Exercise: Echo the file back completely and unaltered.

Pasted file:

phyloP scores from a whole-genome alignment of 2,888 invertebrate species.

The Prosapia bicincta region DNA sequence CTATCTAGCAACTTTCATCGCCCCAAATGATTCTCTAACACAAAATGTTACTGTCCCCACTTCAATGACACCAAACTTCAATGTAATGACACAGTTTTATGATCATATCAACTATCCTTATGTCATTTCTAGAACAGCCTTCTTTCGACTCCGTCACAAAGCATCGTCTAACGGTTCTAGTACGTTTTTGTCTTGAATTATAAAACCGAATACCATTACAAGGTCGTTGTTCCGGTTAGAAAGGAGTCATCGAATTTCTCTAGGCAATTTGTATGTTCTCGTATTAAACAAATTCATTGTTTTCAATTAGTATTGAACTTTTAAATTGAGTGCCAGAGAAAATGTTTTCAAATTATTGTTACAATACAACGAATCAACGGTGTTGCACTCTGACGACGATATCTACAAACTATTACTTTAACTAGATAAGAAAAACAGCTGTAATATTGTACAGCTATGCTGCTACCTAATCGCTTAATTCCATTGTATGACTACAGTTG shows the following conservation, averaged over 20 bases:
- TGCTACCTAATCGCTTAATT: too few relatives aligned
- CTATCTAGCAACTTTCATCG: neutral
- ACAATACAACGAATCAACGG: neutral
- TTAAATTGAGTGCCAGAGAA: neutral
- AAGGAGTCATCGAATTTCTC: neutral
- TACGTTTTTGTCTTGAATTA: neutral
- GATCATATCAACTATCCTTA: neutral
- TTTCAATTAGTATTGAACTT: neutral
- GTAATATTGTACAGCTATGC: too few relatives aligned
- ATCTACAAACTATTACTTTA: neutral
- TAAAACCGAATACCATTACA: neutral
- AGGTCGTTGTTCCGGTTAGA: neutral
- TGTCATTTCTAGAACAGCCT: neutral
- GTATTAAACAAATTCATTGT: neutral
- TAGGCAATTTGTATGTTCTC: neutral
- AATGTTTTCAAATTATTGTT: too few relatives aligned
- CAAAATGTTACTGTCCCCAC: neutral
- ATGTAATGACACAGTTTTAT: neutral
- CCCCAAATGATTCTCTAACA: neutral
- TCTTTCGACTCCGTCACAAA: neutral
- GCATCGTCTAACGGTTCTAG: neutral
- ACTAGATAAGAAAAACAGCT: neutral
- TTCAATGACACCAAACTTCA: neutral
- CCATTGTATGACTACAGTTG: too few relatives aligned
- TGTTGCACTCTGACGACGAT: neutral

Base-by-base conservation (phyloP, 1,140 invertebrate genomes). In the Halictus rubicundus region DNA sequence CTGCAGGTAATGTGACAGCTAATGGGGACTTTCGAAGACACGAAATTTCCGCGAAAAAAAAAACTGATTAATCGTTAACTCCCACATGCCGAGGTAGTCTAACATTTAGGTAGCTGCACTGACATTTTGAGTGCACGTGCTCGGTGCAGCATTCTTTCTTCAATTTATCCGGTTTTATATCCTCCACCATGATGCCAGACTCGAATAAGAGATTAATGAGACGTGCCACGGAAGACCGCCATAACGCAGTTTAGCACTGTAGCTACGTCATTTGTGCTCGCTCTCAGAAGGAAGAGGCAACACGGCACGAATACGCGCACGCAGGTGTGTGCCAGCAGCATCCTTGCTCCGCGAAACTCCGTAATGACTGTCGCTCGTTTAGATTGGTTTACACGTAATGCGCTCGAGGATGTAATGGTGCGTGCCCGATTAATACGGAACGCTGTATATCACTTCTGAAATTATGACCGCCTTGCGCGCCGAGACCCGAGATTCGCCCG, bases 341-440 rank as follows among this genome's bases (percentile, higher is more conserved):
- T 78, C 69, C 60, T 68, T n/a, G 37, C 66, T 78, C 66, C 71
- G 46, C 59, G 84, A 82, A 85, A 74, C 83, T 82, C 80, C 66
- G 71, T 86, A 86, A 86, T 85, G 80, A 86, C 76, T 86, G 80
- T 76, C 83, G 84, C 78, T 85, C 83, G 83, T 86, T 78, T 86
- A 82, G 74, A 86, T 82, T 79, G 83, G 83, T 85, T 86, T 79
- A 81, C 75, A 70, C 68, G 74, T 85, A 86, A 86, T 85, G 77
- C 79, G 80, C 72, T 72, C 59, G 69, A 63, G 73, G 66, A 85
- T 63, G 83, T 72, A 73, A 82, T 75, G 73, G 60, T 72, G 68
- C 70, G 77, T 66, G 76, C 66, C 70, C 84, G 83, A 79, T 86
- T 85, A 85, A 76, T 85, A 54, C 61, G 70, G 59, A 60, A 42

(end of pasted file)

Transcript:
phyloP scores from a whole-genome alignment of 2,888 invertebrate species.

The Prosapia bicincta region DNA sequence CTATCTAGCAACTTTCATCGCCCCAAATGATTCTCTAACACAAAATGTTACTGTCCCCACTTCAATGACACCAAACTTCAATGTAATGACACAGTTTTATGATCATATCAACTATCCTTATGTCATTTCTAGAACAGCCTTCTTTCGACTCCGTCACAAAGCATCGTCTAACGGTTCTAGTACGTTTTTGTCTTGAATTATAAAACCGAATACCATTACAAGGTCGTTGTTCCGGTTAGAAAGGAGTCATCGAATTTCTCTAGGCAATTTGTATGTTCTCGTATTAAACAAATTCATTGTTTTCAATTAGTATTGAACTTTTAAATTGAGTGCCAGAGAAAATGTTTTCAAATTATTGTTACAATACAACGAATCAACGGTGTTGCACTCTGACGACGATATCTACAAACTATTACTTTAACTAGATAAGAAAAACAGCTGTAATATTGTACAGCTATGCTGCTACCTAATCGCTTAATTCCATTGTATGACTACAGTTG shows the following conservation, averaged over 20 bases:
- TGCTACCTAATCGCTTAATT: too few relatives aligned
- CTATCTAGCAACTTTCATCG: neutral
- ACAATACAACGAATCAACGG: neutral
- TTAAATTGAGTGCCAGAGAA: neutral
- AAGGAGTCATCGAATTTCTC: neutral
- TACGTTTTTGTCTTGAATTA: neutral
- GATCATATCAACTATCCTTA: neutral
- TTTCAATTAGTATTGAACTT: neutral
- GTAATATTGTACAGCTATGC: too few relatives aligned
- ATCTACAAACTATTACTTTA: neutral
- TAAAACCGAATACCATTACA: neutral
- AGGTCGTTGTTCCGGTTAGA: neutral
- TGTCATTTCTAGAACAGCCT: neutral
- GTATTAAACAAATTCATTGT: neutral
- TAGGCAATTTGTATGTTCTC: neutral
- AATGTTTTCAAATTATTGTT: too few relatives aligned
- CAAAATGTTACTGTCCCCAC: neutral
- ATGTAATGACACAGTTTTAT: neutral
- CCCCAAATGATTCTCTAACA: neutral
- TCTTTCGACTCCGTCACAAA: neutral
- GCATCGTCTAACGGTTCTAG: neutral
- ACTAGATAAGAAAAACAGCT: neutral
- TTCAATGACACCAAACTTCA: neutral
- CCATTGTATGACTACAGTTG: too few relatives aligned
- TGTTGCACTCTGACGACGAT: neutral

Base-by-base conservation (phyloP, 1,140 invertebrate genomes). In the Halictus rubicundus region DNA sequence CTGCAGGTAATGTGACAGCTAATGGGGACTTTCGAAGACACGAAATTTCCGCGAAAAAAAAAACTGATTAATCGTTAACTCCCACATGCCGAGGTAGTCTAACATTTAGGTAGCTGCACTGACATTTTGAGTGCACGTGCTCGGTGCAGCATTCTTTCTTCAATTTATCCGGTTTTATATCCTCCACCATGATGCCAGACTCGAATAAGAGATTAATGAGACGTGCCACGGAAGACCGCCATAACGCAGTTTAGCACTGTAGCTACGTCATTTGTGCTCGCTCTCAGAAGGAAGAGGCAACACGGCACGAATACGCGCACGCAGGTGTGTGCCAGCAGCATCCTTGCTCCGCGAAACTCCGTAATGACTGTCGCTCGTTTAGATTGGTTTACACGTAATGCGCTCGAGGATGTAATGGTGCGTGCCCGATTAATACGGAACGCTGTATATCACTTCTGAAATTATGACCGCCTTGCGCGCCGAGACCCGAGATTCGCCCG, bases 341-440 rank as follows among this genome's bases (percentile, higher is more conserved):
- T 78, C 69, C 60, T 68, T n/a, G 37, C 66, T 78, C 66, C 71
- G 46, C 59, G 84, A 82, A 85, A 74, C 83, T 82, C 80, C 66
- G 71, T 86, A 86, A 86, T 85, G 80, A 86, C 76, T 86, G 80
- T 76, C 83, G 84, C 78, T 85, C 83, G 83, T 86, T 78, T 86
- A 82, G 74, A 86, T 82, T 79, G 83, G 83, T 85, T 86, T 79
- A 81, C 75, A 70, C 68, G 74, T 85, A 86, A 86, T 85, G 77
- C 79, G 80, C 72, T 72, C 59, G 69, A 63, G 73, G 66, A 85
- T 63, G 83, T 72, A 73, A 82, T 75, G 73, G 60, T 72, G 68
- C 70, G 77, T 66, G 76, C 66, C 70, C 84, G 83, A 79, T 86
- T 85, A 85, A 76, T 85, A 54, C 61, G 70, G 59, A 60, A 42